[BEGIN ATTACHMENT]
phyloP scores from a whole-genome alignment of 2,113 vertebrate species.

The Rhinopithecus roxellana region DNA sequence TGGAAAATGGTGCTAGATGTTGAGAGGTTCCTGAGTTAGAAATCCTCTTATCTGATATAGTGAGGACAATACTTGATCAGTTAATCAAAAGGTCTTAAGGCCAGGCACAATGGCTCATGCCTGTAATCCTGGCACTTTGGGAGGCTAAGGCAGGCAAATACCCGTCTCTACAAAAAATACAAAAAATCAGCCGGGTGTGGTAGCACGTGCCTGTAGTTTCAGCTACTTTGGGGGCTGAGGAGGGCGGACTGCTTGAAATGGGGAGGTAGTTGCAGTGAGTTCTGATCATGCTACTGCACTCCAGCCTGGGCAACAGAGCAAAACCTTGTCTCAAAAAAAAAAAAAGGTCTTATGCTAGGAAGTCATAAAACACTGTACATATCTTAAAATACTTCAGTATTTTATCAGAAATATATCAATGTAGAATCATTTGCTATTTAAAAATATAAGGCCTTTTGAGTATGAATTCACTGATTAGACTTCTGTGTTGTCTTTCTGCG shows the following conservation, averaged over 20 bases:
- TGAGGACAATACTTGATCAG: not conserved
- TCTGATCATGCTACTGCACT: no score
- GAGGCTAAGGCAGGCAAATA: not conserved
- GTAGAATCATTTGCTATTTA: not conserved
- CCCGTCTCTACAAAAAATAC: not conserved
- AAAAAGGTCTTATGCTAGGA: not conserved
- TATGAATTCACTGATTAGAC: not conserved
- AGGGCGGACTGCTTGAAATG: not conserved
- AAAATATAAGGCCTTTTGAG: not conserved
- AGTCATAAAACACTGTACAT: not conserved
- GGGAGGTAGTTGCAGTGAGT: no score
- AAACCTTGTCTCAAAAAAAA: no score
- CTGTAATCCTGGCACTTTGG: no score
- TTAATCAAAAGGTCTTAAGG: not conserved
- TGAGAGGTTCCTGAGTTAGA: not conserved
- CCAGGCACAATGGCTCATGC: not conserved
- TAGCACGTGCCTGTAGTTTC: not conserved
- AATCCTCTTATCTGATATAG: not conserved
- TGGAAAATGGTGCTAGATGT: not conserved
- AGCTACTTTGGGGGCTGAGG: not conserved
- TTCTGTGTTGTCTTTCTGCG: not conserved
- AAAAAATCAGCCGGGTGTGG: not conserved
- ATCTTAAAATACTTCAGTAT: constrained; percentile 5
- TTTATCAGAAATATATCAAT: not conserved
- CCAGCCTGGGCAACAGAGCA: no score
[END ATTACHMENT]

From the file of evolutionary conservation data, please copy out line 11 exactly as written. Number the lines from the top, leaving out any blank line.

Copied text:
- AAAATATAAGGCCTTTTGAG: not conserved